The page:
Singapore's reputation as a squeaky clean nation went up a notch in an annual league table that ranks nations on their lack of corruption.
After staying in seventh place in recent years, Singapore climbed to sixth last year, ahead of 179 countries in the annual index compiled by Transparency International.The index ranks countries by their perceived levels of public sector corruption. The 2017 index is constructed based on 13 surveys and assessments.
In Singapore's case, the surveys used included the World Bank, the Bertelsmann Foundation, the Economist Intelligence Unit and others.
Once again, New Zealand was rated the least corrupt country in the world followed by Denmark, Finland, Norway and Switzerland.
Singapore's Corrupt Practices Investigation Bureau (CPIB) said the country continues to see a low incidence of corruption. The number of corruption complaints received and cases registered for investigation hit new lows in 2016.
"The incidence of public sector corruption in Singapore is one of the lowest in the world," said CPIB director Wong Hong Kuan.
Transparency International regional director Alejandro Salas said that perceptions related to the Brazilian bribery case involving Keppel Offshore & Marine had not been picked up yet.
WORLD CORRUPTION INDEX 2017
1 New Zealand
3 Finland Norway Switzerland
6 Singapore Sweden
The scandal broke late last December when American prosecutors disclosed that the firm had agreed to pay a US$422 million (S$557 million) settlement to avoid a criminal trial for bribing Brazilian officials.
Keppel O&M, the world's largest rig builder, is a unit of Keppel Corp, which was 20.43 per cent owned by Temasek Holdings as at November last year.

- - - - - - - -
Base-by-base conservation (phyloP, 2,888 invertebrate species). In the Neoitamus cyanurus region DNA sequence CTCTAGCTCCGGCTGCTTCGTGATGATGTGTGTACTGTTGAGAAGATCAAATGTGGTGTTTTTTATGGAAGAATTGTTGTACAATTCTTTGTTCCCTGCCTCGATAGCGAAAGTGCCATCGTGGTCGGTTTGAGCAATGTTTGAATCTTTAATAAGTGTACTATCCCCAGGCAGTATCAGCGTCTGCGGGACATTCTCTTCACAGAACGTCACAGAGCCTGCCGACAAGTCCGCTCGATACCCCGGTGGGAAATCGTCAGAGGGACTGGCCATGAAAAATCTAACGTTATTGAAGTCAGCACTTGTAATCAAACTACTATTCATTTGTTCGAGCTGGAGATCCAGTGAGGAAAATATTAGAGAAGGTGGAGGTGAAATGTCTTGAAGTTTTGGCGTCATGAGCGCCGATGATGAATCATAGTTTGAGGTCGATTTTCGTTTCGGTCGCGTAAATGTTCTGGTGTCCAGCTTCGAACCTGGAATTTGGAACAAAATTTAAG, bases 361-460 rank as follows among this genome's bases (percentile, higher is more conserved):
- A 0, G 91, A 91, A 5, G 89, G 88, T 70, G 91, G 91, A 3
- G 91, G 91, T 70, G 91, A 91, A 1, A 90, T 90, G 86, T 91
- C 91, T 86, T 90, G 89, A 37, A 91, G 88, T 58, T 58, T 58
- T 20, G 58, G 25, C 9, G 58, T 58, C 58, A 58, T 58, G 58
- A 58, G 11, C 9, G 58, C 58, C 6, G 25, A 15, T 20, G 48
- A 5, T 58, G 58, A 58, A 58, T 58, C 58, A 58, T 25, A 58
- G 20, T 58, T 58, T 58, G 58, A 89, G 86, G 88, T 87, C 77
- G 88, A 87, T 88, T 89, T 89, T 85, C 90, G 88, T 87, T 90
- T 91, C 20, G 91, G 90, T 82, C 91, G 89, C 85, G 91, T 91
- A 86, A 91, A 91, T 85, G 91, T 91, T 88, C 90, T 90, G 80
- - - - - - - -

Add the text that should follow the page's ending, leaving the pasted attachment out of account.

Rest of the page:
Mr Salas noted: "Even countries like Singapore... still have a long way to go to fully eradicate corruption... The (Keppel) case clearly shows how there is corruption linked to Singapore. Furthermore, if the country prides itself as being clean and firm against corruption, then the companies that... are the face of the country around the world should 'export' those clean business practices they so much take pride in."
Local political observer Eugene Tan, a law professor at the Singapore Management University, said the Keppel saga has hurt Singapore's high standards of probity. "We cannot casually differentiate corruption committed abroad from corruption committed domestically," he added.
"Such inconsistent conduct is a sure recipe for tolerating corruption especially when it seems to convey benefit. We need to be very careful not to 'import' undesirable practices and undo a key strength of our reputation."
Ms Gillian Koh, deputy director of research at the Institute of Policy Studies, said the survey result reflects that Singapore has a system that deters corruption.
"That we are not at the top of the chart means that there are instances of corruption even if they are dealt with, but we have a system to address it and the incidence is low compared to elsewhere."